If it seemed like more people were refinancing their mortgages in July, it’s because they were. In fact, a new report shows that refinance activity picked up significantly in July, with interest rate locks for rate and term refinances climbing by nearly 25% in one month.
According to the new report from Black Knight, overall mortgage activity was up by 5.5% in July compared to June. June also saw more rate locks than May, meaning that rate locks have now increased for two months in a row after declining for two months straight.
The increase was driven entirely by refinances, as rate locks for purchase mortgages were actually down by 7% from June.
Meanwhile, rate and term refinance rate locks were up by 24% and cash-out refinances were up by 20%.
According to Black Knight, the increase in refinances and the decrease in purchase mortgages pushed the refinance share of the overall market back to 50%, the first time it’s been that high in five months.
As for why purchases were down, which was telegraphed by June’s decline in pending home sales, Black Knight cited “rising home prices and constrained for-sale inventory.”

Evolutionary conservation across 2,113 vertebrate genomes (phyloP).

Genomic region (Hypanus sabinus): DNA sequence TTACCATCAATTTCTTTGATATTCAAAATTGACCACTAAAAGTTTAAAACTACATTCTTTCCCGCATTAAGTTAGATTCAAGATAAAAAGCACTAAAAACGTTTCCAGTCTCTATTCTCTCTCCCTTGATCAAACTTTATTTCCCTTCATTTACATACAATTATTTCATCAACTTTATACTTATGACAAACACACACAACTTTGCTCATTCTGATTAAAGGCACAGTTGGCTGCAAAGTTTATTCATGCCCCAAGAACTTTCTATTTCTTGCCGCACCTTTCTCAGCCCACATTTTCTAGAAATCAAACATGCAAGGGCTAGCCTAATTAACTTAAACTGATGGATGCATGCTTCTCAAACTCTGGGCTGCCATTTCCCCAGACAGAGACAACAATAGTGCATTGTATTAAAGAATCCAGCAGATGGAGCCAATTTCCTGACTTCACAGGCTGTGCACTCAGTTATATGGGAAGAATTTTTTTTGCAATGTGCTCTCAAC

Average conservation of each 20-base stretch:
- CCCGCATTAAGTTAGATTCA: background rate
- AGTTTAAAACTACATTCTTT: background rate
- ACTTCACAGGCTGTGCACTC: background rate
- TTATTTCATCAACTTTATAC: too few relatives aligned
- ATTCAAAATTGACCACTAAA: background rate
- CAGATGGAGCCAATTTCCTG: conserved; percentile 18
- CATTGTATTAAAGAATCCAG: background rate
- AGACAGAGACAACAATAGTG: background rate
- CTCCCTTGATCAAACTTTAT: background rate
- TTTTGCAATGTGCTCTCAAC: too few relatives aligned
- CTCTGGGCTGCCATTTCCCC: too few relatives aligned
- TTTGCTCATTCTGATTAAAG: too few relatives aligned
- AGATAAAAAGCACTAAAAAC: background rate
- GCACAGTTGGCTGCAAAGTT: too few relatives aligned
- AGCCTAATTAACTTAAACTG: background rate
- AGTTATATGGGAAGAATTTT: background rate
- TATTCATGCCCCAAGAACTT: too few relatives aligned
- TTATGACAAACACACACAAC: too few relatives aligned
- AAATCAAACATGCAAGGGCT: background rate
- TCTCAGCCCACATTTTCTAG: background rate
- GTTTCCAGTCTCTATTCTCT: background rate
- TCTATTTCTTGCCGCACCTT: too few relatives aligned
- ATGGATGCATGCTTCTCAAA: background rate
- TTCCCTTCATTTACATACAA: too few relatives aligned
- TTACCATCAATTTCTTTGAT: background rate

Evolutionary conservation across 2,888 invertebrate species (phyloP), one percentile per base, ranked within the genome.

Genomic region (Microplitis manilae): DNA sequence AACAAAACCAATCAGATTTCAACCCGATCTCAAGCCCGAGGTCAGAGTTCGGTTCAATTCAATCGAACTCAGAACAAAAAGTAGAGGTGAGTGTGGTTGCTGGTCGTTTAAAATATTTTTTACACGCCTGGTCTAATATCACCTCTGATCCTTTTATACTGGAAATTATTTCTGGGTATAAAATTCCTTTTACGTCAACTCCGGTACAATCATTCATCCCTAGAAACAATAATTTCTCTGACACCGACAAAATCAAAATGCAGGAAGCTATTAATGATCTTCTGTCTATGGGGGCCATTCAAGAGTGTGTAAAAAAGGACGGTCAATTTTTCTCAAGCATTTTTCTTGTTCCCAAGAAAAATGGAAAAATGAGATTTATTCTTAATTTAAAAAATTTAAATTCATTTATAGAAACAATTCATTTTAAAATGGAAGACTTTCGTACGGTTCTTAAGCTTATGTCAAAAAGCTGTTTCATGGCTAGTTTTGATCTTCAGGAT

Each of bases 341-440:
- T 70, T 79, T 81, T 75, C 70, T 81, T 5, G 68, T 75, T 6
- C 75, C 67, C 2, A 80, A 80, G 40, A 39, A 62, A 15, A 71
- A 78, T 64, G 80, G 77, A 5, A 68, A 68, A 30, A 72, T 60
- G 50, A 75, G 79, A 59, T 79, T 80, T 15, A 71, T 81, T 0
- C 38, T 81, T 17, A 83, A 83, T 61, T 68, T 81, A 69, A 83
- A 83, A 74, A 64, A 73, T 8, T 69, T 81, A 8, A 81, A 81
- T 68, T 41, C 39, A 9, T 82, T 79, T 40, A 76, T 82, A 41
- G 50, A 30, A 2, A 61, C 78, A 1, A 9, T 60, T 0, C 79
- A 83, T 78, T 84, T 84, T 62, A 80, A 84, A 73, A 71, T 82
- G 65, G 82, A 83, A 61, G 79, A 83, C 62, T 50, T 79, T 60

But as purchases were falling, refinances were doing just the opposite.
According to Black Knight, the increase in refis was driven by a combination of declining interest rates and the Federal Housing Finance Agency repealing the “adverse market fee” that was in place for many Fannie Mae and Freddie Mac refinances this year.
"When the FHFA announced the repeal of its adverse market fee for refinances in mid-July on top of already falling 10-year Treasuries, we saw interest rates tick down below 3% within days," Black Knight Secondary Marketing Technologies President Scott Happ said.
"And while we didn't see homeowners looking to refinance react as quickly or as strongly to such slight rate movements in the past few months, they certainly did so in July,” Happ continued.
“The mid-month surge was pronounced, but short-lived, suggesting that crossing the 3% threshold was what borrowers were waiting for before acting, and when rates ticked back above that psychological line, they held back on the sidelines once again,” Happ added.
However, Happ notes that activity appears to be increasing again in early August. “Now that rates are again below 3%, a very early look at August lock data suggests more of the same in the month's earliest days,” Happ said.